Not only did the pizza feed us for three meals, we still had enough dough for one more pizza pie! What did we do with it? The last chapter of the Pizza Chronicles, coming soon.

Sunday, 8 August 2010

The Pizza Chronicles: Part II

Roasted Tomato Sauce

The oven was preheating to 500 degrees, in order to start on the tomato sauce. The tomatoes were coated in olive oil and put on a cookie sheet, shiny and whole. I love roasted tomatoes. They bring back fond memories of Eduardo's house, where Doña Patricia would fill tomatoes with cheese, mushrooms and olives and roast them over the grill for family gatherings. The skin of the tomatoes becomes blistered and soft, making it easy to remove. I like eating the skin, partially because it has a lot of nutrients, but partially because roasted tomato skin has a very satisfying texture and flavour. It becomes slightly sweet, and feels thin, but chewy. Eduardo and I were eating the skin we peeled off the tomatoes the whole time we were preparing them to be used for the sauce.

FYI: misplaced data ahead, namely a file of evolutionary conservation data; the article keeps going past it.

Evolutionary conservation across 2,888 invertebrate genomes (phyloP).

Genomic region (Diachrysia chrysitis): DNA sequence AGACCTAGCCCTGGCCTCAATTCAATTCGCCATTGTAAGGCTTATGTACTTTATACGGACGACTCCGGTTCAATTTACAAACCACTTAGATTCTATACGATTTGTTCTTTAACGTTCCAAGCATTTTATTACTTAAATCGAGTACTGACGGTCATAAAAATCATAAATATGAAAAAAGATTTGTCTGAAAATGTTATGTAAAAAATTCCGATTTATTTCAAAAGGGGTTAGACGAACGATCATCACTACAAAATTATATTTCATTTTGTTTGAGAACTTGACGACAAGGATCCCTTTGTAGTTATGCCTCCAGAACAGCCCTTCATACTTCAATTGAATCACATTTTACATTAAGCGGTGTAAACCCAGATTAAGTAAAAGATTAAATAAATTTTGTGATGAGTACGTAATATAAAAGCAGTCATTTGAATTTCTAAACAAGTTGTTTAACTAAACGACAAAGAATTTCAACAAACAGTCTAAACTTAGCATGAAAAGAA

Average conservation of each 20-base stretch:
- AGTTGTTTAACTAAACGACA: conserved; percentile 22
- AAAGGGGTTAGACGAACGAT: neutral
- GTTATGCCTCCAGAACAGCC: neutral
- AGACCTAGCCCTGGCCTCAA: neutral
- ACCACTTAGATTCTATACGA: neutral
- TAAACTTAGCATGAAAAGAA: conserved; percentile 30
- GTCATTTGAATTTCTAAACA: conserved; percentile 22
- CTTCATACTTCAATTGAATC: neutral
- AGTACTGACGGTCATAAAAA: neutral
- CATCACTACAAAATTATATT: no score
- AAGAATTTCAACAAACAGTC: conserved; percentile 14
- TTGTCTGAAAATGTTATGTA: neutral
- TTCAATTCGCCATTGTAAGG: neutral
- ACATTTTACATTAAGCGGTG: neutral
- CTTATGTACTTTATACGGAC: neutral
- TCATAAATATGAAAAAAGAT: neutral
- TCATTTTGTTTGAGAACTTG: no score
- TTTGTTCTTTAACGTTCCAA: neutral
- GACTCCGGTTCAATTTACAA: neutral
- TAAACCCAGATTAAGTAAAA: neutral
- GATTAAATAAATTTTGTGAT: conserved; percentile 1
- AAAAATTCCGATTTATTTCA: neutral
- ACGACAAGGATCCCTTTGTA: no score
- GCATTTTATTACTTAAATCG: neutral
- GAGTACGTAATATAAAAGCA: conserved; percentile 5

A note about the cookie sheet you need to use: it's best to use a cookie sheet with the sides lifted, as opposed to a flat one. If you were baking cookies, a flat cookie sheet would be better because the cookies bake more evenly. However, if you're roasting something juicy like tomatoes, you want a cookie sheet that will grab the juice and excess oil that comes out of the tomatoes.

Next came the onions. I guess this must have been a great recipe for me, because I also love cooking onions! I don't like raw onion, but cooked, onions become an entirely different vegetable. I can't help but recite Neruda's Oda a la Cebolla every time I cook onions;

luminosa redoma,
pétalo a pétalo
se formó tu hermosura...